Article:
The Chinese Government has finally confirmed 1 January 2021 as the date it will introduce a solid waste import ban.
In Announcement No.53 issued jointly by the Ministry of Ecology and Environment, Ministry of Commerce, National Development and Reform Commission and General Administration of Customs, China confirmed the date that had mostly been expected by the recycling market.
The announcement confirmed that the Ministry of Ecology and Environment has stopped accepting and approving applications for import permits for imported solid wastes that can be used as raw materials.
Those import permits that have been issued in 2020 must be used before 31 December 2020 and then expire after that date.
Various laws and regulations that governed the import of solid waste will be repealed from 1 January 2021.
In a statement, an official from the Ministry of Ecology and Environment said: “This demonstrates the firm determination of the Chinese government to safeguard the national ecological environment and the health of the people.”
Any companies that ship to China will be forced to return the solid waste material to China. Both the carrier and importer will be jointly liable for the return and disposal of the solid waste and will be fined.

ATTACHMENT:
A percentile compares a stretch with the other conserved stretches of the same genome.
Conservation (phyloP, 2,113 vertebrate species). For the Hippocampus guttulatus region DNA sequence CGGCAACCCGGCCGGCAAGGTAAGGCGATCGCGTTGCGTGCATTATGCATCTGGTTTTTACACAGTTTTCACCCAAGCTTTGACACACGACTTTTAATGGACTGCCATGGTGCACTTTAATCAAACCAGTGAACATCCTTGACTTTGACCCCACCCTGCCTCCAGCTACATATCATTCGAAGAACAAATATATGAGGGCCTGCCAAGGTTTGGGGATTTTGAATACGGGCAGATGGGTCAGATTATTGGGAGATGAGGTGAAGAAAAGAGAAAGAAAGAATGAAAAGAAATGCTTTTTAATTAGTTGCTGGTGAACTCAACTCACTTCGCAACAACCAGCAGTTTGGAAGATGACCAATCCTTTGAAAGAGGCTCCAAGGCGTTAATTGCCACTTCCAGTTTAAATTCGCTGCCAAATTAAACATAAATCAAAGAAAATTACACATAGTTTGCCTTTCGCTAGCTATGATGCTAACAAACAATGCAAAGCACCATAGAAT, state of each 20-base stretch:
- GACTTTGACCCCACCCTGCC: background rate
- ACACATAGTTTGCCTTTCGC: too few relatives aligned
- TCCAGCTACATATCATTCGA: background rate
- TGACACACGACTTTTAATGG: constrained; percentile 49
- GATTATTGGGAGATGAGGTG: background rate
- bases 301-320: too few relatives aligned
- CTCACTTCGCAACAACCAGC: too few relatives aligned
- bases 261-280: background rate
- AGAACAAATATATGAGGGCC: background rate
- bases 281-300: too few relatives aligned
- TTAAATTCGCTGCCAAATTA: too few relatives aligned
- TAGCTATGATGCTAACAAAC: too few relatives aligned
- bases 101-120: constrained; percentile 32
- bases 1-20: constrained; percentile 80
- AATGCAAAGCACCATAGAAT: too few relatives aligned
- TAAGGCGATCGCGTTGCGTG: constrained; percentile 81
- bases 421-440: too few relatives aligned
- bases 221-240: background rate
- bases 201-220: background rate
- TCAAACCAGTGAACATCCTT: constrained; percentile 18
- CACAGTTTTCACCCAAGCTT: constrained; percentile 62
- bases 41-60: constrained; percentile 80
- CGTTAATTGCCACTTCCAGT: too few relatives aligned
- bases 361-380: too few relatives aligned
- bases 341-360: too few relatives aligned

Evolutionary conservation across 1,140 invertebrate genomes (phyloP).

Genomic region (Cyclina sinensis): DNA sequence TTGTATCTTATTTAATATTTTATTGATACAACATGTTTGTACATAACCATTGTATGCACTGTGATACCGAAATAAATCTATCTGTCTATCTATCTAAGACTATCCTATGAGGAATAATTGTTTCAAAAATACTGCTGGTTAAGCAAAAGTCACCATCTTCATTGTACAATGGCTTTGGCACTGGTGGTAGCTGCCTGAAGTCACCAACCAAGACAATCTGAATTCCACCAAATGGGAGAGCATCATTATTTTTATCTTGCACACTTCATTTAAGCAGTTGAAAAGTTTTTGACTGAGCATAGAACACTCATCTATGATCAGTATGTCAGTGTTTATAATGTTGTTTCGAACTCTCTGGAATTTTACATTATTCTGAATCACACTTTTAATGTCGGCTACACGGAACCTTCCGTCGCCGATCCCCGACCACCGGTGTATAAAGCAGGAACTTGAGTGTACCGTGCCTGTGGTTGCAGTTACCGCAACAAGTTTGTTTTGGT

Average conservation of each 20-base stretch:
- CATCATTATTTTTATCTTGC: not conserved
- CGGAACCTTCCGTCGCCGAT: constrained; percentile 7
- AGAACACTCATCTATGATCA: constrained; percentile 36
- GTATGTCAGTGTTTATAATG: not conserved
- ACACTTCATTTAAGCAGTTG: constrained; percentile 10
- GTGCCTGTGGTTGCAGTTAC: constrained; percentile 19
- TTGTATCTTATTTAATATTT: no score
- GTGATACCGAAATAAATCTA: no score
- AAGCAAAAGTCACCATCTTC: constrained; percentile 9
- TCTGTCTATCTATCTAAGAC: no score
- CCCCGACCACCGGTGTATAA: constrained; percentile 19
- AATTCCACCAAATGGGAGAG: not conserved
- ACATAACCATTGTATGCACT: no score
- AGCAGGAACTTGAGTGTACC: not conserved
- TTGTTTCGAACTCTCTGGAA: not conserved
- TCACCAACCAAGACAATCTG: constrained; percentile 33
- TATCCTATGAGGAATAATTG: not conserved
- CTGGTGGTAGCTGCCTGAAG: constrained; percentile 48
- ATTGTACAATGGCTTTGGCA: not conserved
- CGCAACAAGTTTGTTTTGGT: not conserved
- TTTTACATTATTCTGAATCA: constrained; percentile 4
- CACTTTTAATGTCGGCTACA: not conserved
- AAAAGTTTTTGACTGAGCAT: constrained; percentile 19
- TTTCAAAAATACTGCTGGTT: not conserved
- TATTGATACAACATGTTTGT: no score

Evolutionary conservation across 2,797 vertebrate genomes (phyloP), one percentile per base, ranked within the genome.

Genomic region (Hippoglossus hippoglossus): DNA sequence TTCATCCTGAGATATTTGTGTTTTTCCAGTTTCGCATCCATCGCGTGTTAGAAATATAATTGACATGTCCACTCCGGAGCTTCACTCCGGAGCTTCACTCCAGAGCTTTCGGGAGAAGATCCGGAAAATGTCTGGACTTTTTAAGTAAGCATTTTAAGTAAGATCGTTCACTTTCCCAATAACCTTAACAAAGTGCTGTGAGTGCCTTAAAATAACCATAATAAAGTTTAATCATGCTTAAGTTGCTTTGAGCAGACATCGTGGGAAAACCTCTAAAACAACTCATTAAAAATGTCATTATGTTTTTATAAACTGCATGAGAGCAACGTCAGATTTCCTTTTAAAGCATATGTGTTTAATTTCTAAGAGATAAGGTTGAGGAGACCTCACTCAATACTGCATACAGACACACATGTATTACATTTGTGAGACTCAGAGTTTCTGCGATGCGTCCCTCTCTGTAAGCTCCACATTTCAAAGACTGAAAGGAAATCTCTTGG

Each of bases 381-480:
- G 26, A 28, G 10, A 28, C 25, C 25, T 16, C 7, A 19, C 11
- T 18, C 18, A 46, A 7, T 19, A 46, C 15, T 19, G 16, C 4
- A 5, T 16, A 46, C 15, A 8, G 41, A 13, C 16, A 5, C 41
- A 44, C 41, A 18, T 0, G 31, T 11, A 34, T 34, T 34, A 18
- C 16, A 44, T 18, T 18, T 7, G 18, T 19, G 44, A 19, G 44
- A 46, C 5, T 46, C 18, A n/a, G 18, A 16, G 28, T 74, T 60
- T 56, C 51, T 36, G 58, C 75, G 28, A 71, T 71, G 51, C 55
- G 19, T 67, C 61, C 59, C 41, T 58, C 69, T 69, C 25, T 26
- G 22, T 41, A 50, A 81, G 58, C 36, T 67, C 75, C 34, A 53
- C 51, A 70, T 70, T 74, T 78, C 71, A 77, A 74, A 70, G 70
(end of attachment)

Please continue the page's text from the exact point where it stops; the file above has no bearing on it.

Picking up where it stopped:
The full announcement can be viewed here (in Chinese).
China has now confirmed that it will ban imports of solid waste from 1 January 2021.
Previously, it had only announced in a press conference that it intended to introduce a solid waste import ban by this date, but everybody in the industry knew it was coming.
To that extent, shipments to China have now stopped with many shipping lines announcing an end to sending material there many months ago.
But is this the end of sending recyclable material to China? Possibly, but possibly not.
The country now permits import of certain industrial metals that were previously banned, and BIR believes China will soon allow import of some mechanically recycled plastics.
There have also been hints that China will reclassify materials so they can be imported.
For now, the China era of being a major destination for recyclable materials has pretty much come to an end. At some point, it may allow a reclassification of some materials, but it will never be the same as it once was. Plus, it is likely imports will be based on an end-of-waste criteria.
The lesson we now need to learn is that other countries might follow the path set by China. That means we have to produce the highest quality material possible, or face losing other Asian markets too eventually.